-0.0318***
-0.0278
0.0228

10/09-3/10
0.0090
-0.0010***
-0.0015
0.0941***
0.0088

Panel C: Dependent variable is 11:30-12:30 next day return


Variable
Intercept
RD
r(j,t)
SP500 (t)
Adj R2

Full Sample
0.0394***
0.0001
-0.0064***
-0.0529***
0.0105

10/08-3/09
-0.0165
0.0003
-0.0014
-0.0794***
0.0187

4/09-9/09
0.1272***
-0.0001
-0.0360***
0.0149
0.0182

10/09-3/10
0.0003
-0.0011***
-0.0055
0.0572***
0.0046

Panel D: Dependent variable is 12:30-1:30 next day return


Variable
Intercept
RD
r(j,t)
SP500 (t)
Adj R2

Full Sample
0.0151**
-0.0002***
-0.0004
0.0262***
0.0014

10/08-3/09
-0.0782***
-0.0004**
-0.0012
0.0451***
0.0053

4/09-9/09
0.0937***
0.0001
-0.0047
-0.0447***
0.0032

10/09-3/10
0.0018
-0.0006**
0.0061
0.0324***
0.0031

Table 6 reports the estimation results from applying pooled regression techniques to the equation
where the dependent variable,

, is the stock j return on day t+1 from one of the following intervals h: 9:30am-

10:30am, 10:30-11:30, 11:30-12:30, or 12:30-1:30,


is the rebalancing demand variable for stock j on day t,
is the return for stock j on day t, and
is the return for the S&P 500 index on day t. The first column of results
is for the full sample while the next four columns display sub-sample results. The last column presents results from
the fourth quarter of 2006 before the existence of leveraged/inverse ETFs and thus there is no RD included in the
regression. Statistical significance of the regression coefficients is denoted by ***, **, * for 0.001, 0.01, and 0.05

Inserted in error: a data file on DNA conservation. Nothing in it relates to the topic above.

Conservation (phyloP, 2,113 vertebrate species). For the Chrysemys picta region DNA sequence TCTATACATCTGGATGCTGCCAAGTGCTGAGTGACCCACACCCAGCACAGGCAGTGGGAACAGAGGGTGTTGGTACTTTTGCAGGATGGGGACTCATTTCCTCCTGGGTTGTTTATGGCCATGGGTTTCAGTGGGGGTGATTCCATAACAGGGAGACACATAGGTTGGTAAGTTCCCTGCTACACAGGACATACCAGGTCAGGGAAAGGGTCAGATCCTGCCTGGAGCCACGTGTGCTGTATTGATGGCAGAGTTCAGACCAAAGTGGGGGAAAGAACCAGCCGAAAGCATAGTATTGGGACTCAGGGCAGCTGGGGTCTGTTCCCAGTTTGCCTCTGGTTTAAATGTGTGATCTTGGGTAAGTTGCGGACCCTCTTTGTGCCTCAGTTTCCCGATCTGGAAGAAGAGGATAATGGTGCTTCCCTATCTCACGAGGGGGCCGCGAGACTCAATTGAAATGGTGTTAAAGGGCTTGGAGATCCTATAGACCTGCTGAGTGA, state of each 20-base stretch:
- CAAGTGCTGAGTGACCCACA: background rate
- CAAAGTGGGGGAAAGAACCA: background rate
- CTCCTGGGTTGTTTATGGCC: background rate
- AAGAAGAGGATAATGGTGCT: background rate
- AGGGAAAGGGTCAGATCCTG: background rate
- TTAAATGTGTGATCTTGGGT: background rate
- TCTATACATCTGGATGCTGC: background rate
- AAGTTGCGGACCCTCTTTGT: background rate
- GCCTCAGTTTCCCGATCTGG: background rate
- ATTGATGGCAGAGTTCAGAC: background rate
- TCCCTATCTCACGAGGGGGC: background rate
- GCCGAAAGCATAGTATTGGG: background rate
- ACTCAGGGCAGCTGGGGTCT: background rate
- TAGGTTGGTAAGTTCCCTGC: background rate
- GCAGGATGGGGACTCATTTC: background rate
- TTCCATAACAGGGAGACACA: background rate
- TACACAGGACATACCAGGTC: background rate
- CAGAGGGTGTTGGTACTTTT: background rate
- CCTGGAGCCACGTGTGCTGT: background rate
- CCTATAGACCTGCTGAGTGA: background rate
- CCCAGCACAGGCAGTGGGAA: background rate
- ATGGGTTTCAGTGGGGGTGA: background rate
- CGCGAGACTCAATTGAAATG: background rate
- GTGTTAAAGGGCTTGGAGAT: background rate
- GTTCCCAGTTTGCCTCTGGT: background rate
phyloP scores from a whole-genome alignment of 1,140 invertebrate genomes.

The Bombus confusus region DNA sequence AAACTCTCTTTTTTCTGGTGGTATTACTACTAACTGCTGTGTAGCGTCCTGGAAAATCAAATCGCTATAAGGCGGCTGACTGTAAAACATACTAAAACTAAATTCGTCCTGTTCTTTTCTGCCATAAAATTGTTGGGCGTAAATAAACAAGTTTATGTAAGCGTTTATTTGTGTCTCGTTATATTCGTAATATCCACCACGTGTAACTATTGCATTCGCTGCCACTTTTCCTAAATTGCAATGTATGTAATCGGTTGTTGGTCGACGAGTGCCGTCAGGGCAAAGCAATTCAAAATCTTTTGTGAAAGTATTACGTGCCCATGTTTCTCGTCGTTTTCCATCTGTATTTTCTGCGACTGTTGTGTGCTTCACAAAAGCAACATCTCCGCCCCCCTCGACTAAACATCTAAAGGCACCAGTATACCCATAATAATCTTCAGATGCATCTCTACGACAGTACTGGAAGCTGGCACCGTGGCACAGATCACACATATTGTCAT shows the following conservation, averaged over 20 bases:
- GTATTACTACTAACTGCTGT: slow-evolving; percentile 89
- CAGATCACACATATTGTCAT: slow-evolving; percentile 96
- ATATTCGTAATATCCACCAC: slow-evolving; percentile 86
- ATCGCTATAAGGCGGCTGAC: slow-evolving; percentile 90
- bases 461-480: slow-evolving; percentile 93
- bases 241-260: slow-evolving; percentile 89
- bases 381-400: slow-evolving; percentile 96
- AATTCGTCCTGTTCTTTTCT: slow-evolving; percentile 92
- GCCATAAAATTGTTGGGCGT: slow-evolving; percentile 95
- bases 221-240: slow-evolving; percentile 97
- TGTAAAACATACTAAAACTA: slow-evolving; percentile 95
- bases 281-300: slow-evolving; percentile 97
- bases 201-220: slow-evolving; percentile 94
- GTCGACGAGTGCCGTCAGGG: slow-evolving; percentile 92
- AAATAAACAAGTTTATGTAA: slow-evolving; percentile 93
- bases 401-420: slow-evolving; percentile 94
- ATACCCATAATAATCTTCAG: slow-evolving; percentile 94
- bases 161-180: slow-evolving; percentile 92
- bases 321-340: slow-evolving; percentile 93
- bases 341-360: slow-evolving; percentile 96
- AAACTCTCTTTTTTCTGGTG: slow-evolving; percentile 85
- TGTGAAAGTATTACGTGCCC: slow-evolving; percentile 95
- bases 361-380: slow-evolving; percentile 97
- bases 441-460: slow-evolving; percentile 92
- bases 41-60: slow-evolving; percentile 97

respectively.

40

Table 7
The impact of rebalancing demand on volatility
Panel A: Dependent variable is 3:00-4:00 absolute return on day t
Variable
Full Sample
10/08-3/09
4/09-9/09
10/09-3/10
-1.0555***
-1.6037***
-1.4163***
-0.6924***
Intercept
0.0026***
0.0027***
0.0014***
0.0019***
|RD|
0.0518***
0.0887***
0.0556***
0.0295***
|r(j,9:30-3)|
0.0628***
0.0704***
0.0753***
0.0539***
VIX
2
0.3789
0.1578
0.1885
0.1246
Adj. R

4/10-10/10
-0.3074***
0.0012***
0.0026*
0.0322***
0.1516

Panel B: Dependent variable is 9:30-10:30 absolute return on day t+1


Variable
Full Sample
10/08-3/09
4/09-9/09
10/09-3/10
-0.3001***
0.6687**
-0.6414***
0.1087
Intercept
-0.0010***
-0.0008*
-0.0033***
-0.0021***
|RD|
0.1066***
0.1489***
0.1199***
0.1086***
|r(j,9:30-4)|
0.0523***
0.0300***
0.0724***
0.0313***
VIX
2
0.1001
0.0539
0.0083
0.0403
Adj. R

4/10-10/10
0.4695**
-0.00097
0.0110
0.0201**
0.0008

Table 7 report the estimation results from applying pooled regression techniques to the equation
|
|
|
|
|
|
where the dependent variable, |

| is the absolute return from 3pm to 4pm in stock j on day t in Panel A and

9:30am to 10:30am on day t+1 in Panel B, |


|, is the absolute value of the rebalancing demand for stock j on day
t, |
| is the absolute return from 9:30am to 3pm for stock j on day t, and VIXt is the value of the VIX on day
t. In Panel B when the dependent variable is the absolute return from 9:30 to 10:30 on day t+1, we use the full day t